Our Debt Problem Is Really a Spending Problem. Economic Growth Won’t Fix It.
Logan Cook / Romina Boccia /
Two hundred and sixty-nine billion dollars. That’s a big number, and yet it’s not the amount the federal government spends on any of its major activities like defense, Medicaid, Medicare, or Social Security.
Rather, this is what the Congressional Budget Office currently projects the federal government will spend on interest payments on the debt for fiscal year 2017. This makes interest the fifth-largest federal budget item behind Social Security, defense, Medicare, and Medicaid.
Nothing to worry about, right?
Only if you’re fine with spending a growing percentage of the federal budget on something that provides no service to the American people, other than paying for past bills.
Paying the net interest on the national debt is nothing like paying the interest on your car loan or your mortgage. With the national debt, there is no shiny car or spacious house waiting for you at the other end.
Although even in terms of payments, we’ve been relatively fortunate. Interest payments have been fairly low, despite the massive size of the national debt.
Interest rates—which help determine the size of interest payments—have been kept low over the past few years, thanks both to sluggish economic growth, the U.S. maintaining its position as a highly desirable location for investment, and the experimental monetary policies of the Federal Reserve.
However, with the economy now looking up and the Fed’s decision to raise its interest rate target, the Congressional Budget Office now predicts interest rates will “rise gradually over the next few years.”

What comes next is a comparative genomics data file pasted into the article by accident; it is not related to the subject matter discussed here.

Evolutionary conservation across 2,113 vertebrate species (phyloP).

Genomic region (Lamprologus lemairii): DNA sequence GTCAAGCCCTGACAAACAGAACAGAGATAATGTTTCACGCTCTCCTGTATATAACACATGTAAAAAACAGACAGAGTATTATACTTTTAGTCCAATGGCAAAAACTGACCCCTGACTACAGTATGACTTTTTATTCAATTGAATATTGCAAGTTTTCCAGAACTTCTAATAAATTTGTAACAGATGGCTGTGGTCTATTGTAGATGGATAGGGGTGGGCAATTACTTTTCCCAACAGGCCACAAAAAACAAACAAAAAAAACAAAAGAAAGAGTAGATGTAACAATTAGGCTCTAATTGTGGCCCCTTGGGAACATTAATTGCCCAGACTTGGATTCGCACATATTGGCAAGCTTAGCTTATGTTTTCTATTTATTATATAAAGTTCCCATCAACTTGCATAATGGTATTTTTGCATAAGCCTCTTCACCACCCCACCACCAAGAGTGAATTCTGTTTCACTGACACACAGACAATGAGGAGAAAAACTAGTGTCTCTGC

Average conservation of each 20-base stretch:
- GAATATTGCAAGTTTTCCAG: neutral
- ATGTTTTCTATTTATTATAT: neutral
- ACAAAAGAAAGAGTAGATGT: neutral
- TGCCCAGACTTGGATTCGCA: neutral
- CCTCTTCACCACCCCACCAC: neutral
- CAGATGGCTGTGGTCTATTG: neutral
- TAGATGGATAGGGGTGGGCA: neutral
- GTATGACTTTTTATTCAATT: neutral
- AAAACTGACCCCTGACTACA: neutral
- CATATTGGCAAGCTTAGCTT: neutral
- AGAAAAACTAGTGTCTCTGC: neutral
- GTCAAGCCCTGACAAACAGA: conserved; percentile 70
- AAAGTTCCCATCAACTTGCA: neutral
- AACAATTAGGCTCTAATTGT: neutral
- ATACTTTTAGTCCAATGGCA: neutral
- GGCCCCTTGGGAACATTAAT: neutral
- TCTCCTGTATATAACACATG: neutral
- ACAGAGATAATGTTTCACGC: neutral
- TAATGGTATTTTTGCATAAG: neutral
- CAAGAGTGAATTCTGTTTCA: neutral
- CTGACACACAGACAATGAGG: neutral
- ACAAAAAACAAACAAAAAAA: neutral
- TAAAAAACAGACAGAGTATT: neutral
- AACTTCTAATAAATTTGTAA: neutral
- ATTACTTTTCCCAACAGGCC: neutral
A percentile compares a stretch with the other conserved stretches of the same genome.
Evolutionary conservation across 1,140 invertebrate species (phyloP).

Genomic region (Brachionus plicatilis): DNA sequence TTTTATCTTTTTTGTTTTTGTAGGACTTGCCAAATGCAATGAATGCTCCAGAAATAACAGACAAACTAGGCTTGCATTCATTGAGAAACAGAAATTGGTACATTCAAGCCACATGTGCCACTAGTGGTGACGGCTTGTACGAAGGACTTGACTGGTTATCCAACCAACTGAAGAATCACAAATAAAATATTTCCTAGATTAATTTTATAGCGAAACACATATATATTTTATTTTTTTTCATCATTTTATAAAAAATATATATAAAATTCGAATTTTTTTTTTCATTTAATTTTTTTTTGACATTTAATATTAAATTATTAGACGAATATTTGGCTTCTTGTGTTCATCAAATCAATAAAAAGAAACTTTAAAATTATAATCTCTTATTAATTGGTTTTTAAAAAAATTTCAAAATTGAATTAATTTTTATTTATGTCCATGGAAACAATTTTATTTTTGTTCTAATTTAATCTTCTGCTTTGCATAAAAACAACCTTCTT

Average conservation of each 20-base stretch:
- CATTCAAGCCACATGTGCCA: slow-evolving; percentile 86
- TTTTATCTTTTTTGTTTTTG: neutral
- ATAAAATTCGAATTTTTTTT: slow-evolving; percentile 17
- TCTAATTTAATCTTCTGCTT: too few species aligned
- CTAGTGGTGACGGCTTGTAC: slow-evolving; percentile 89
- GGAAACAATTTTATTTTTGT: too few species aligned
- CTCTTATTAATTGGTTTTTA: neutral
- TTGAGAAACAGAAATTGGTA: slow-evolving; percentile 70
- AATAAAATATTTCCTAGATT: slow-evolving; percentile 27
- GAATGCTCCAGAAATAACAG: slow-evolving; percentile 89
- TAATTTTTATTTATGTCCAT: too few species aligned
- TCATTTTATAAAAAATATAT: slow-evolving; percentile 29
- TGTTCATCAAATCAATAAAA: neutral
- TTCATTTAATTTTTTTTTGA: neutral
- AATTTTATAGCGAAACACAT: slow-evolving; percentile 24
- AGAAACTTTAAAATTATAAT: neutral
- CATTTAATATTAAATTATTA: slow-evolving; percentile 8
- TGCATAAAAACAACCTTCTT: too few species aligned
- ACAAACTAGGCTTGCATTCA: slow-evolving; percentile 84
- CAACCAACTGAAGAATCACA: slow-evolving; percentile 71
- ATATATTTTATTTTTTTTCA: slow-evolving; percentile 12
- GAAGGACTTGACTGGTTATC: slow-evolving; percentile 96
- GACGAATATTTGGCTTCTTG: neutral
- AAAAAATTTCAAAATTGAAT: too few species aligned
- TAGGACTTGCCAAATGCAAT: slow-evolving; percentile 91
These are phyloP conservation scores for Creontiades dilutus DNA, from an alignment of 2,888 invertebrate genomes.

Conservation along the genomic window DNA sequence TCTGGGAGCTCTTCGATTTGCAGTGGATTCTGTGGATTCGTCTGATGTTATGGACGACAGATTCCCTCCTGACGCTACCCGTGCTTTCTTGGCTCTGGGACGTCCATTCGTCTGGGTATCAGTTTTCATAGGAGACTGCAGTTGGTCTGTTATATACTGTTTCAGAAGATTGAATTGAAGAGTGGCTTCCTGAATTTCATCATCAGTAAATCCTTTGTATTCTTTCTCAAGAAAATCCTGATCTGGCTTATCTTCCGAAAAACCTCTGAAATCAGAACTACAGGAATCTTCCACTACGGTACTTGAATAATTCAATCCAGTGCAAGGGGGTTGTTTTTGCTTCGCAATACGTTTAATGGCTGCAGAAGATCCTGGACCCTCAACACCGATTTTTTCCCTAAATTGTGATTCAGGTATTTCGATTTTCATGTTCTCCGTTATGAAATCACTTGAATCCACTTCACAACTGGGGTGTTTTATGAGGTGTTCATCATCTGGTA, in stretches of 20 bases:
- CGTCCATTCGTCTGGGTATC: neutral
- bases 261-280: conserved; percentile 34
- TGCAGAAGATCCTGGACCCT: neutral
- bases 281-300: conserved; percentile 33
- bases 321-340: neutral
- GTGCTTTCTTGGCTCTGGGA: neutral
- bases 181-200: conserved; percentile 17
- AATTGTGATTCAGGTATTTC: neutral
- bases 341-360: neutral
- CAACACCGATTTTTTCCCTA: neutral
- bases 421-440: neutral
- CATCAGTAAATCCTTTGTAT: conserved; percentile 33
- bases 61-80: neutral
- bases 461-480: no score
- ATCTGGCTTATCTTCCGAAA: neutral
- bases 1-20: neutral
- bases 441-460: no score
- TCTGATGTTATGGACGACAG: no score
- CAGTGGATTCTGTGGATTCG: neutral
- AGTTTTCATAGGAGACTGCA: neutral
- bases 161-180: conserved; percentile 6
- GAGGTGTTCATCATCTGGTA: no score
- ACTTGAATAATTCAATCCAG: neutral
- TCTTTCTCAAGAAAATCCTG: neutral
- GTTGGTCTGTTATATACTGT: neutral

Though, like any projection, the Congressional Budget Office’s interest estimates carry uncertainty.
U.S. creditors may eventually demand higher interest rates if they believe that the risk of default over the long run has increased significantly.
After all, the U.S. faces unsustainable fiscal projections and an apparent lack of political will to address the key drivers of spending and debt growth anytime soon.
Other factors could drive up interest as well. As Brian Riedl of the Manhattan Institute points out, the Congressional Budget Office projection “assumes no recessions, wars, terrorist attacks, tax cuts, or federal spending expansions.”
Riedl reminds us that current interest rates are unusually low compared to recent history. The interest rates of the 1980s, 1990s, and 2000s averaged 10.5 percent, 6.6 percent, and 4.5 percent, respectively, compared to this year’s rough average of 2.5 percent.
Will interest rates ever rise again to such levels?
It’s uncertain. Past performance does not predict future outcomes. Under current projections, assuming low rates, interest rates on 10-year Treasury notes are projected to exceed 3 percent by 2020.
The effect on the budget from even this moderate increase in rates will not be small. The Congressional Budget Office projects interest payments to nearly double by 2021, and to eclipse military spending by 2027, reaching $818 billion.
By that time, interest payments would have risen to become the second-largest projected budget item by 2027 (behind Social Security).
To regain control over interest payments and the national debt, lawmakers must reduce federal spending that drives growing budget deficits.
Social Security, Medicare, and Medicaid comprise well over half of the federal budget. They must be reformed.
The Heritage Foundation’s “Blueprint for Balance” draws a path to balance, including with entitlement reforms and better prioritization of federal programs. It balances in seven years, even after taxes will have been reduced from Obamacare’s full repeal.
Congress simply needs to act upon it.